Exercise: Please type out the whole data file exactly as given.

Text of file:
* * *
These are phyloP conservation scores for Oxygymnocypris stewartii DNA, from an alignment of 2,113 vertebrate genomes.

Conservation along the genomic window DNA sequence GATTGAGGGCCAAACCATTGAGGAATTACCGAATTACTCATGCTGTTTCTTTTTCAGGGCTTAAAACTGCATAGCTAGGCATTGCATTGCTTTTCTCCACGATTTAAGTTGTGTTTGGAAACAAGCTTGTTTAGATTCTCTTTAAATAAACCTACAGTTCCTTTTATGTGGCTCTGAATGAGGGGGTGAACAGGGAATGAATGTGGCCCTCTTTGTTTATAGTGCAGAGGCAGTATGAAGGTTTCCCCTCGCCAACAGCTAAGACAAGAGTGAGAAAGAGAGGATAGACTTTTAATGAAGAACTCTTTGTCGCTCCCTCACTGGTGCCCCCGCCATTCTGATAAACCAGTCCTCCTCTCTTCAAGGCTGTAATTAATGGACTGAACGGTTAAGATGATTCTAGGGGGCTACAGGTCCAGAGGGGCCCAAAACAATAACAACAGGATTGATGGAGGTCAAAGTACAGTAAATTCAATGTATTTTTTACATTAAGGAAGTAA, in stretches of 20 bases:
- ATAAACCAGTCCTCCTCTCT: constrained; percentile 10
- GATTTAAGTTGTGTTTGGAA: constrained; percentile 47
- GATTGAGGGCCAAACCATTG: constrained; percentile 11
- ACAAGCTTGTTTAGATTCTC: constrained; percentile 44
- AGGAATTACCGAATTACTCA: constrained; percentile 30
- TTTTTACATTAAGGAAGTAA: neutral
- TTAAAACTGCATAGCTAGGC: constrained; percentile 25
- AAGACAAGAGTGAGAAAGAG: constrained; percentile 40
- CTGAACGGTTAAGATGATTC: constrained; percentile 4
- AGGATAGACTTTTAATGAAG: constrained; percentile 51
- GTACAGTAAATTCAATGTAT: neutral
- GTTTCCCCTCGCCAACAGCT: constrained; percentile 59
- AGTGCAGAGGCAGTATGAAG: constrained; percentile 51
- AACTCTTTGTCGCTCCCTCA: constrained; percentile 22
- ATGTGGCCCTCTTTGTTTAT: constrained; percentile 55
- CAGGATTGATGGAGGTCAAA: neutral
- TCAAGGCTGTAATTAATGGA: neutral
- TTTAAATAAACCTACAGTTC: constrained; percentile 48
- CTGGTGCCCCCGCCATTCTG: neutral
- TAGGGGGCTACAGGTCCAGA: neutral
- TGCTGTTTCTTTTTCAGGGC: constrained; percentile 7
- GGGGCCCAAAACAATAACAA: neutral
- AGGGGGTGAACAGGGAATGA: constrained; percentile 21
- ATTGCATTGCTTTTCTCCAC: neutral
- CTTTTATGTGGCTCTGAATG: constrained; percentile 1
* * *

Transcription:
These are phyloP conservation scores for Oxygymnocypris stewartii DNA, from an alignment of 2,113 vertebrate genomes.

Conservation along the genomic window DNA sequence GATTGAGGGCCAAACCATTGAGGAATTACCGAATTACTCATGCTGTTTCTTTTTCAGGGCTTAAAACTGCATAGCTAGGCATTGCATTGCTTTTCTCCACGATTTAAGTTGTGTTTGGAAACAAGCTTGTTTAGATTCTCTTTAAATAAACCTACAGTTCCTTTTATGTGGCTCTGAATGAGGGGGTGAACAGGGAATGAATGTGGCCCTCTTTGTTTATAGTGCAGAGGCAGTATGAAGGTTTCCCCTCGCCAACAGCTAAGACAAGAGTGAGAAAGAGAGGATAGACTTTTAATGAAGAACTCTTTGTCGCTCCCTCACTGGTGCCCCCGCCATTCTGATAAACCAGTCCTCCTCTCTTCAAGGCTGTAATTAATGGACTGAACGGTTAAGATGATTCTAGGGGGCTACAGGTCCAGAGGGGCCCAAAACAATAACAACAGGATTGATGGAGGTCAAAGTACAGTAAATTCAATGTATTTTTTACATTAAGGAAGTAA, in stretches of 20 bases:
- ATAAACCAGTCCTCCTCTCT: constrained; percentile 10
- GATTTAAGTTGTGTTTGGAA: constrained; percentile 47
- GATTGAGGGCCAAACCATTG: constrained; percentile 11
- ACAAGCTTGTTTAGATTCTC: constrained; percentile 44
- AGGAATTACCGAATTACTCA: constrained; percentile 30
- TTTTTACATTAAGGAAGTAA: neutral
- TTAAAACTGCATAGCTAGGC: constrained; percentile 25
- AAGACAAGAGTGAGAAAGAG: constrained; percentile 40
- CTGAACGGTTAAGATGATTC: constrained; percentile 4
- AGGATAGACTTTTAATGAAG: constrained; percentile 51
- GTACAGTAAATTCAATGTAT: neutral
- GTTTCCCCTCGCCAACAGCT: constrained; percentile 59
- AGTGCAGAGGCAGTATGAAG: constrained; percentile 51
- AACTCTTTGTCGCTCCCTCA: constrained; percentile 22
- ATGTGGCCCTCTTTGTTTAT: constrained; percentile 55
- CAGGATTGATGGAGGTCAAA: neutral
- TCAAGGCTGTAATTAATGGA: neutral
- TTTAAATAAACCTACAGTTC: constrained; percentile 48
- CTGGTGCCCCCGCCATTCTG: neutral
- TAGGGGGCTACAGGTCCAGA: neutral
- TGCTGTTTCTTTTTCAGGGC: constrained; percentile 7
- GGGGCCCAAAACAATAACAA: neutral
- AGGGGGTGAACAGGGAATGA: constrained; percentile 21
- ATTGCATTGCTTTTCTCCAC: neutral
- CTTTTATGTGGCTCTGAATG: constrained; percentile 1